If you can no longer pay your mortgage, there are few options that you can explore to either refinance or modify your current loan. There also other options that you can pursue to avoid foreclosure such as a short sale, deed in lieu of foreclosure or simply walk away from your home.

Below you will find a short explanation of these options.

Apply for a Loan Modification

However, the first thing any mortgage professional would suggest is to apply for a loan modification. In today’s economy a loan modification is the number one way for any homeowner to prevent foreclosure and stay in their beloved home. A loan modification may allow the borrower to put any past dues to the back of the loan to avoid a large lump sum payment, change the terms of the mortgage from an adjustable to a fixed rate loan, lower the current interest rate, and sometimes the lender will even allow the mortgage to be amortized over a forty-year period to keep the payments extra low.

In order to achieve a modification you must be able to prove to your lender that you can afford your home just not the terms you were provided. Many people come to believe that lenders may offer a modification based on the fact that that they now owe more on their mortgage than the property is worth. This is false, you must be able to prove a hardship that has made your payments unmanageable. Common hardships that lender may accept are divorce, job loss, income reduction, death in family, high bills, and the oh so common adjustable rate mortgage that has adjusted to an unaffordable amount.

For those of you out there that have a hardship that has caused your home to be no longer affordable even with a lower payment you must seek another route.

Apply for a Short Sale

Other than a loan modification a short sale is also a good way for a homeowner to prevent the extreme consequences of foreclosure. The reason whys many people have to seek a short sale instead of a regular sale is due to the fact that home values have dropped a significant amount the past few years and most people now owe more on their mortgage than their property is worth. Because of this fact it will be nearly impossible for the majority of homeowners to sell their home and satisfy the existing loan.

If you are able to sale your home for less than what is owed it is important to be aware of the consequences that come along with this event. Since you are not satisfying the outstanding balance of the mortgage the lender will generally issue a 1099 for the difference owed. This is referred to as the deficiency balance and you may be required to pay taxes on that amount. Also if you have fallen behind on your payments prior to the sale going through you may find your credit score has dropped a significant amount, sometimes 100-200 points. But for individuals that are fortunate enough to achieve this without missing a payment than you score should only be affected a very small amount, maybe 20-50 points.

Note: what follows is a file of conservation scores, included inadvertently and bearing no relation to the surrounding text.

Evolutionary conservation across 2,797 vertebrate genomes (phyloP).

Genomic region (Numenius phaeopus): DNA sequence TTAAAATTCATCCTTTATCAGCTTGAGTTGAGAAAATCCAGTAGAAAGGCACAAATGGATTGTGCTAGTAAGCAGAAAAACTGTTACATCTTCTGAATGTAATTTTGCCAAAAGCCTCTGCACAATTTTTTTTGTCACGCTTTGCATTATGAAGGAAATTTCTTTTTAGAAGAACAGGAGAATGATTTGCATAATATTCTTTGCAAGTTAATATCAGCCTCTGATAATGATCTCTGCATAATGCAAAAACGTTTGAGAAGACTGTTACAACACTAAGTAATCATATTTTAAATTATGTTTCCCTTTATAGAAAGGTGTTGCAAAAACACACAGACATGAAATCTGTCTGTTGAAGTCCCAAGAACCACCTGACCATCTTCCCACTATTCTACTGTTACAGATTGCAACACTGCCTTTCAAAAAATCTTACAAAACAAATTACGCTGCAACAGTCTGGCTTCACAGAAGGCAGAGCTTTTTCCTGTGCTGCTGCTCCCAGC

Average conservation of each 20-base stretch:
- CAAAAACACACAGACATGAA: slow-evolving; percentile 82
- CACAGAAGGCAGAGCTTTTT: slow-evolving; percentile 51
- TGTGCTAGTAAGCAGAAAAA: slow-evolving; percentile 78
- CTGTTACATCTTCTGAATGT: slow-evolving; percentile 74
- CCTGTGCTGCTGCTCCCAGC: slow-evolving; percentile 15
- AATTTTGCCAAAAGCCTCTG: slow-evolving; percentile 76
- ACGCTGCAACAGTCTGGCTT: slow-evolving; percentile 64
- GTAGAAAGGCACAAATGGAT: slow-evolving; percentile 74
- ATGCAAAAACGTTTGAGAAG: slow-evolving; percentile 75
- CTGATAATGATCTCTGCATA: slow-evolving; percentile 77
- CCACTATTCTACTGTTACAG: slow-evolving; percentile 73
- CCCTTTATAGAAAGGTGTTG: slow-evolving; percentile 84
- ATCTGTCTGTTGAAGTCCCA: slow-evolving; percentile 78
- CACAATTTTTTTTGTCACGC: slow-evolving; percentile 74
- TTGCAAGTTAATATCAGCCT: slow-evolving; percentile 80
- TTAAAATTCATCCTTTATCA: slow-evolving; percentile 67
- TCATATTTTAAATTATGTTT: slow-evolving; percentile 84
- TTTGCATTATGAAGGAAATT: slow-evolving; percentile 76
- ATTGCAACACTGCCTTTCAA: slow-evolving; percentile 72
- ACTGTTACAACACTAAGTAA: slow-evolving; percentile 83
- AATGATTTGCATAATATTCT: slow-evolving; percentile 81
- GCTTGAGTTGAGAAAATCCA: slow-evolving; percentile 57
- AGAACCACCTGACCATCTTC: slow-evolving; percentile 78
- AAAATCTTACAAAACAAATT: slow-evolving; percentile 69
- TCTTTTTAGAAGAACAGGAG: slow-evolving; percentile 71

Apply for a Deed in Lieu of Foreclosure

A deed in lieu of foreclosure (DIL) is a legal procedure in which a homeowner willingly transfers the title of his property to the lender and in return the latter agrees to release the borrower from all obligations in the mortgage loan. This is advantageous for the borrower because it has a less detrimental effect on his credit score and he is assured that the lender will not come after him for any outstanding amount in the loan after the lender has sold the property. On the other hand, the DIL is also beneficial for the lender because it avoids the costs and effort required for a foreclosure sale.

For homeowners (mortgagor) facing foreclosure, a deed in lieu of foreclosure provides an alternative solution to the standard default process. In particular, the deed grants the lender, the “mortgagee”, full rights to the property title to satisfy the conditions of the loan. Such agreements are a common form of mortgage contract settlements. In general, a deed is a right granted by a legal contract based upon mutual agreement; therefore, a deed-in-lieu must be based upon voluntary agreement in good faith.

Get Free Mortgage Help in Our LoanSafe Mortgage Forum

For individuals looking to obtain more information on ways to prevent foreclosure we strongly advise you to join our free forum here on LoanSafe.org. We are a community of now more than 28,000 homeowners and mortgage professionals alike. You will find all the information here you could possibly need in regards to home loans and different ways to benefit your financial standings.

Get Free Mortgage Assistance from the Government

There are also many non-profits that offer free mortgage assistance programs across the nation. Here are some links and numbers that may help you:

Moe Bedard
My name is Maurice "Moe" Bedard. I am the founder of America's #1 Mortgage Forum, LoanSafe.org. My online work has been featured in the New York Times, LA Times, Fox Business, and many other media publications.